Is A Super Hard Bench Really Wise?

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Forum topic by Alan S posted 08-25-2011 08:44 PM 1635 views 0 times favorited 15 replies Add to Favorites Watch
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Alan S

181 posts in 3342 days

08-25-2011 08:44 PM

So, I don’t have a real woodworking bench. Much of my bench work is done on my table saw. I’ve been working with mahogany recently and am having to be very careful how I place my workpieces on the cast iron saw table so I don’t dent the wood.

Traditional workbenches seem to be made of hard maple or ash or something that is a hard domestic wood.

Is this really the best idea? I would most certainly want to dent my bench before I dent my workpiece that I’ve spent hours working on. Obviously I’m questioning lots of years of tradition, but what do you guys with real benches think?


15 replies so far

View BobTheFish's profile


361 posts in 2577 days

#1 posted 08-25-2011 08:49 PM

Before you get all crazy about it, keep in mind that maple and ash are harder domestic woods, but are in no way as hard as iron or steel. And very rarely will you come across someone with an ipe workbench, or one made out of lignum vitae. (can you imagine how much the latter would cost???)

Secondarily, if your project is going to dent on steel, then it’ll probably dent on the concrete floors, the metal tools, etc, especially if given enough force. So whatever you’re working with, my guess is either you’re handling it WAAAAAY too carefully, or you’re working with some rather oddly sensitive materials.

View Bertha's profile


13529 posts in 2718 days

#2 posted 08-25-2011 08:51 PM

Like my friends above, I don’t think a soft bench surface is the answer to your complaint. My prefered bench would be flat. My current soft bench is anything but; having suffered all manner of abuse over the years. Like Bob suggests, I’d love a cardinalwood bench; it’s my wallet that wouldn’t.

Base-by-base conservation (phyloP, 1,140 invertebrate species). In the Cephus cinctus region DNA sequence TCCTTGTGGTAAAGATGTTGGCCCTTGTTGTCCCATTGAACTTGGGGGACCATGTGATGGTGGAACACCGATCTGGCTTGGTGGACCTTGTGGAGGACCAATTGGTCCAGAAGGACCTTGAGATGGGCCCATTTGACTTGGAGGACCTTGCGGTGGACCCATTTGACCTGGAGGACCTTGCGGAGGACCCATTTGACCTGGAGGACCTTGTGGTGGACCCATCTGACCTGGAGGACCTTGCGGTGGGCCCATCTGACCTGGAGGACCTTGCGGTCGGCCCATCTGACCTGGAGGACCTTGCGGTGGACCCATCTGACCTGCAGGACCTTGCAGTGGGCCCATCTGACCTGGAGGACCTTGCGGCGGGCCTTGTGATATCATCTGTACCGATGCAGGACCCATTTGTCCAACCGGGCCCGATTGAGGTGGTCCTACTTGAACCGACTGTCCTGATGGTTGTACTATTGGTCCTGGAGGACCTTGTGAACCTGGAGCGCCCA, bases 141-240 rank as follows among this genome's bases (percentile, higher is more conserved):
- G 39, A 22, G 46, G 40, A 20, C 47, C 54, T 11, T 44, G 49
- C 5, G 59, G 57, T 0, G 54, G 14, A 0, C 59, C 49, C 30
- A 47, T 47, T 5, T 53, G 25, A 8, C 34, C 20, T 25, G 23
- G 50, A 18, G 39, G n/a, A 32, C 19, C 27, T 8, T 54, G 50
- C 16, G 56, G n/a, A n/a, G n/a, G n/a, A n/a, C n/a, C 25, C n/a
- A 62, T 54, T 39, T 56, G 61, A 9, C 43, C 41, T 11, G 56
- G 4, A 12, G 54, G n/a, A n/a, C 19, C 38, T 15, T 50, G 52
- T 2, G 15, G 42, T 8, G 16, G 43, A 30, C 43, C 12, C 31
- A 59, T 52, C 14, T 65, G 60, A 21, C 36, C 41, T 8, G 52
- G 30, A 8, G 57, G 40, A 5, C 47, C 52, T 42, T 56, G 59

-- My dad and I built a 65 chev pick up.I killed trannys in that thing for some reason-Hog

View Alan S's profile

Alan S

181 posts in 3342 days

#3 posted 08-25-2011 08:52 PM

I’m sure part of my issue is paranoia. I haven’t done any damage to my workpieces on the table. Now, a large piece of mahogany has fallen on the floor and dented in a corner, but that’s not the bench material’s fault. I guess I’m just nervous for my first large furniture project.


View Bertha's profile


13529 posts in 2718 days

#4 posted 08-25-2011 08:54 PM

Building a bench is one of the more personal projects you’ll undertake. It’s an opportunity for you to build something long lasting that suits your work. Some careful consideration is indeed in order; but it looks like you’ve got that part covered. Good luck!

-- My dad and I built a 65 chev pick up.I killed trannys in that thing for some reason-Hog

View Dennisgrosen's profile


10880 posts in 3140 days

#5 posted 08-25-2011 09:03 PM

there is people who had made workbenches with pine
but it isn´t as soft as many think it is :-) though it has other advances beside its